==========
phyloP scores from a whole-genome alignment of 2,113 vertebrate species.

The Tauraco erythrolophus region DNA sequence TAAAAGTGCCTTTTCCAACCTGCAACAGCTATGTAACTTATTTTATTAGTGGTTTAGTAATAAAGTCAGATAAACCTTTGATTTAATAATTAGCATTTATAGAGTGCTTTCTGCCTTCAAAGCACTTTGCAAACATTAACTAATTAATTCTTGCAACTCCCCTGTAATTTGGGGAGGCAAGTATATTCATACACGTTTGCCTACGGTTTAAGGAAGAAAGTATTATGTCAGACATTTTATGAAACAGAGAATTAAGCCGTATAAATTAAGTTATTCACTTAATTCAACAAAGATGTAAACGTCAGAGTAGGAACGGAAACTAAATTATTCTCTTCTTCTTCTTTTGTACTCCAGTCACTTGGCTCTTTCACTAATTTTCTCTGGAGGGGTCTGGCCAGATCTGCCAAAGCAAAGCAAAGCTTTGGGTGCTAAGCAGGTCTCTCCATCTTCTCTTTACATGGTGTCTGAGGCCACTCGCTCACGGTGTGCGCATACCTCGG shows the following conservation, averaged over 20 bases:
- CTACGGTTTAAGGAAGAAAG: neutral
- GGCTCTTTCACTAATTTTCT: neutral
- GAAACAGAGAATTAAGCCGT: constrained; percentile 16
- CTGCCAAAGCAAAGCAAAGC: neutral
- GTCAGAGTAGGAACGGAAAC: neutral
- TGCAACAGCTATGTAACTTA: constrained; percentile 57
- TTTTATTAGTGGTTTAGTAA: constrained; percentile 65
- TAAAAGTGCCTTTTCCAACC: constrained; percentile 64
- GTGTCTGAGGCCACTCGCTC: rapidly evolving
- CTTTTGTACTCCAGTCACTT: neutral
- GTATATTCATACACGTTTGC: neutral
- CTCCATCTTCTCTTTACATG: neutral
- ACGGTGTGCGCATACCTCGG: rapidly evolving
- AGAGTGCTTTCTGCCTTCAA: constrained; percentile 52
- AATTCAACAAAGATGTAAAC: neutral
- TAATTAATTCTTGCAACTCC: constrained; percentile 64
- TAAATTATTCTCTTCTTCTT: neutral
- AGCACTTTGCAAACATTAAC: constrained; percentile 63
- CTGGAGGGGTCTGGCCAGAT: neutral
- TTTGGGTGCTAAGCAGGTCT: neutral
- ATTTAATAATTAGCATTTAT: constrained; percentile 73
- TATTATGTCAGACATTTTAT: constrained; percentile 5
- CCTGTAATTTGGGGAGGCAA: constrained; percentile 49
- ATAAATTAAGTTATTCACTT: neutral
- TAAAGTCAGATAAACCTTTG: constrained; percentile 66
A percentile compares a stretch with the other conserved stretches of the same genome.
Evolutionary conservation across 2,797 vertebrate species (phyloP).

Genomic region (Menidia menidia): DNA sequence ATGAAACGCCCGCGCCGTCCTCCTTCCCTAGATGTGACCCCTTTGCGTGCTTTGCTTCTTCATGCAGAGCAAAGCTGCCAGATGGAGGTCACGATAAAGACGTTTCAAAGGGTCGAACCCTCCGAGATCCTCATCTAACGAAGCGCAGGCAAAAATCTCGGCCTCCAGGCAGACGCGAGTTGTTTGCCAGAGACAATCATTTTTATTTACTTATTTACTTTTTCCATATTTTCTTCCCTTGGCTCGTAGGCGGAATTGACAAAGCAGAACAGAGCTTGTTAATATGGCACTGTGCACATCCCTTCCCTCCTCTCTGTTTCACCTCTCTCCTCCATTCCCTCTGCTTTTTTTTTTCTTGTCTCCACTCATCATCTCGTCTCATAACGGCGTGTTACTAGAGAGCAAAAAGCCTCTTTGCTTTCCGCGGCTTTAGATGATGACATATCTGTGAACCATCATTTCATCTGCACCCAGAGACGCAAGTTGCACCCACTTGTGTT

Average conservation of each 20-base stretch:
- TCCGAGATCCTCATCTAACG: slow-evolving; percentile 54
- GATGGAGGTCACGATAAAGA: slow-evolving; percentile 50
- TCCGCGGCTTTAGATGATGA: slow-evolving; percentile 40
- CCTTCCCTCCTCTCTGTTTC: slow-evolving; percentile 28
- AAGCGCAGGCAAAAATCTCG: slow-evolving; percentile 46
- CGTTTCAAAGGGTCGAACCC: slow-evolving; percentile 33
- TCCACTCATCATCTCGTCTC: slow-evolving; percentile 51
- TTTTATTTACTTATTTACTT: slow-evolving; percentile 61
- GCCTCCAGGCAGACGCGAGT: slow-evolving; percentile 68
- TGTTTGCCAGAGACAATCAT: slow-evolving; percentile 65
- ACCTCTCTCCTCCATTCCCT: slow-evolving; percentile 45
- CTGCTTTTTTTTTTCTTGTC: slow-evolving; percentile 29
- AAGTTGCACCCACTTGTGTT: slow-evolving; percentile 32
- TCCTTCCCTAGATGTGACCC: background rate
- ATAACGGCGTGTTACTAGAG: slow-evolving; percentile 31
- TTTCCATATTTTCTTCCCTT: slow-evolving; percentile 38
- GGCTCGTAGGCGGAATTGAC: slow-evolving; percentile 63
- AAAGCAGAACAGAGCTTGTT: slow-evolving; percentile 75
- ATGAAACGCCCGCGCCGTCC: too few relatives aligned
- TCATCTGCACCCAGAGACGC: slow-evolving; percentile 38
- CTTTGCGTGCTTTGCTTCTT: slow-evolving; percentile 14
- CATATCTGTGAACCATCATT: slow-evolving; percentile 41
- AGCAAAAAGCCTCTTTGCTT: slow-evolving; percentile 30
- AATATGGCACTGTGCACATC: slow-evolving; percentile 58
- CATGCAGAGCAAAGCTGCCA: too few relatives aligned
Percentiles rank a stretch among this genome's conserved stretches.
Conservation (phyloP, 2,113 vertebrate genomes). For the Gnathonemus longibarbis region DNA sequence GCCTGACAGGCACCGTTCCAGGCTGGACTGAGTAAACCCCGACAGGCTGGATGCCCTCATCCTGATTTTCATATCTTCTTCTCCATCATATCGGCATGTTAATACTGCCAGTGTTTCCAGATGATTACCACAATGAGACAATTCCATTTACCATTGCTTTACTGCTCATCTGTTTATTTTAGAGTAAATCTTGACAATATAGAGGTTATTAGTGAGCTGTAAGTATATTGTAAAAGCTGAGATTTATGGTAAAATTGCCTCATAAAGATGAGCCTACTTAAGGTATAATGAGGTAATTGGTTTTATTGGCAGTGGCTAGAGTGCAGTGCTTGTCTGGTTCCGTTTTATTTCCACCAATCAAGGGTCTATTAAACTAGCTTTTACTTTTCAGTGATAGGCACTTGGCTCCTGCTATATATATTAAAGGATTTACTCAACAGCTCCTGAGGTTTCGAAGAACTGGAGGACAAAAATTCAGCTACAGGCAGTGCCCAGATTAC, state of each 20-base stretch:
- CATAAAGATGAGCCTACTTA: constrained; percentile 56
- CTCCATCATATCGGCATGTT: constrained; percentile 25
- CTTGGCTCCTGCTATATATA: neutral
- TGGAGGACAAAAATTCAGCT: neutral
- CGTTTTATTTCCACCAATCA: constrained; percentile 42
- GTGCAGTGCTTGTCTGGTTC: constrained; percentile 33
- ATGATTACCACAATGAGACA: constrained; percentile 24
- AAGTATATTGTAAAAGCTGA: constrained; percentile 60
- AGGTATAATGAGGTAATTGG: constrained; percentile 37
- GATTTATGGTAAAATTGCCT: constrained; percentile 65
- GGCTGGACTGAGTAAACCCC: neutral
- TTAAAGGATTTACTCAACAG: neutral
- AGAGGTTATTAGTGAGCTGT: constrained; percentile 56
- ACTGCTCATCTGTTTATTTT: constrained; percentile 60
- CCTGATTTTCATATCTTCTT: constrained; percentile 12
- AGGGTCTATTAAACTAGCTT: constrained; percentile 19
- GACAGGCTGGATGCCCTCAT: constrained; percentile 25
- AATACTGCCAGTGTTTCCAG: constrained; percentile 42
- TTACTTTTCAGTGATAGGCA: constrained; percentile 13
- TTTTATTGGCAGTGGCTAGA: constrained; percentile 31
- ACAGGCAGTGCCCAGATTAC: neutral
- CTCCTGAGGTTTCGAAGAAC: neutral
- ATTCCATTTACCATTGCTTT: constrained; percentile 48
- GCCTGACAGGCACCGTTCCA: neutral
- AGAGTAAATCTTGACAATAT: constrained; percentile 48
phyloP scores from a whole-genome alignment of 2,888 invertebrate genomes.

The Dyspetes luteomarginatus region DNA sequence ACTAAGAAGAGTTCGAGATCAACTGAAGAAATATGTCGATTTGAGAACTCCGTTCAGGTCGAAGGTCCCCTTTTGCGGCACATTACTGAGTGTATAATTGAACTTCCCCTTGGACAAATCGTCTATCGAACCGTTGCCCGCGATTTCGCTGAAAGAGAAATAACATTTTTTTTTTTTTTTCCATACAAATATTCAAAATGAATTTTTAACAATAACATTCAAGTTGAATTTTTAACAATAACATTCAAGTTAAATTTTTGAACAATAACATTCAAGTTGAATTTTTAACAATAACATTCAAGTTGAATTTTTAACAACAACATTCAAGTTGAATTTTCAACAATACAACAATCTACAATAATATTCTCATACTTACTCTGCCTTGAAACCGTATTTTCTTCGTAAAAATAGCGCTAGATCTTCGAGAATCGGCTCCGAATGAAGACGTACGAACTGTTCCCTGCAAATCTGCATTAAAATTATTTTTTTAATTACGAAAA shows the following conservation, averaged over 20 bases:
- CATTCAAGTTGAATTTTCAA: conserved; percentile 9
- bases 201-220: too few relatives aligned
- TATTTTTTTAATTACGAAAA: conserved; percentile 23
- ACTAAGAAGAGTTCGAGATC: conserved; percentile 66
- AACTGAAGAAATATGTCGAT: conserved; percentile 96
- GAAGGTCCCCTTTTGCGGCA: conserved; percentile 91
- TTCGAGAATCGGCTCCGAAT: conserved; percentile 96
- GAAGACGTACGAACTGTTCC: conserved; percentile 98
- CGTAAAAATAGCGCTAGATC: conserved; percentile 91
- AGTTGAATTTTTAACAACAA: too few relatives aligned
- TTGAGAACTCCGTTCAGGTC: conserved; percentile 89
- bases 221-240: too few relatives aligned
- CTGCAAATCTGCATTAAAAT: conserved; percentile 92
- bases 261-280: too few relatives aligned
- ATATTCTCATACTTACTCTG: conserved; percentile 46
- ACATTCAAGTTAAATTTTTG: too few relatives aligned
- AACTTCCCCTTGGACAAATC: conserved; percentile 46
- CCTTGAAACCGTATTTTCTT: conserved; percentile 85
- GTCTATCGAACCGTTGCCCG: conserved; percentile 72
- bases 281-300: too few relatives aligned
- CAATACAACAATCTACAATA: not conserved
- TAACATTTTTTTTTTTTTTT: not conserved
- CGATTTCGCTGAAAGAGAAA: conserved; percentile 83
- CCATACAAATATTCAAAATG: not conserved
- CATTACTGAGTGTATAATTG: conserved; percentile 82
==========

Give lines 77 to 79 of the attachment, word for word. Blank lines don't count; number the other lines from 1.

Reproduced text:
- TTACTTTTCAGTGATAGGCA: constrained; percentile 13
- TTTTATTGGCAGTGGCTAGA: constrained; percentile 31
- ACAGGCAGTGCCCAGATTAC: neutral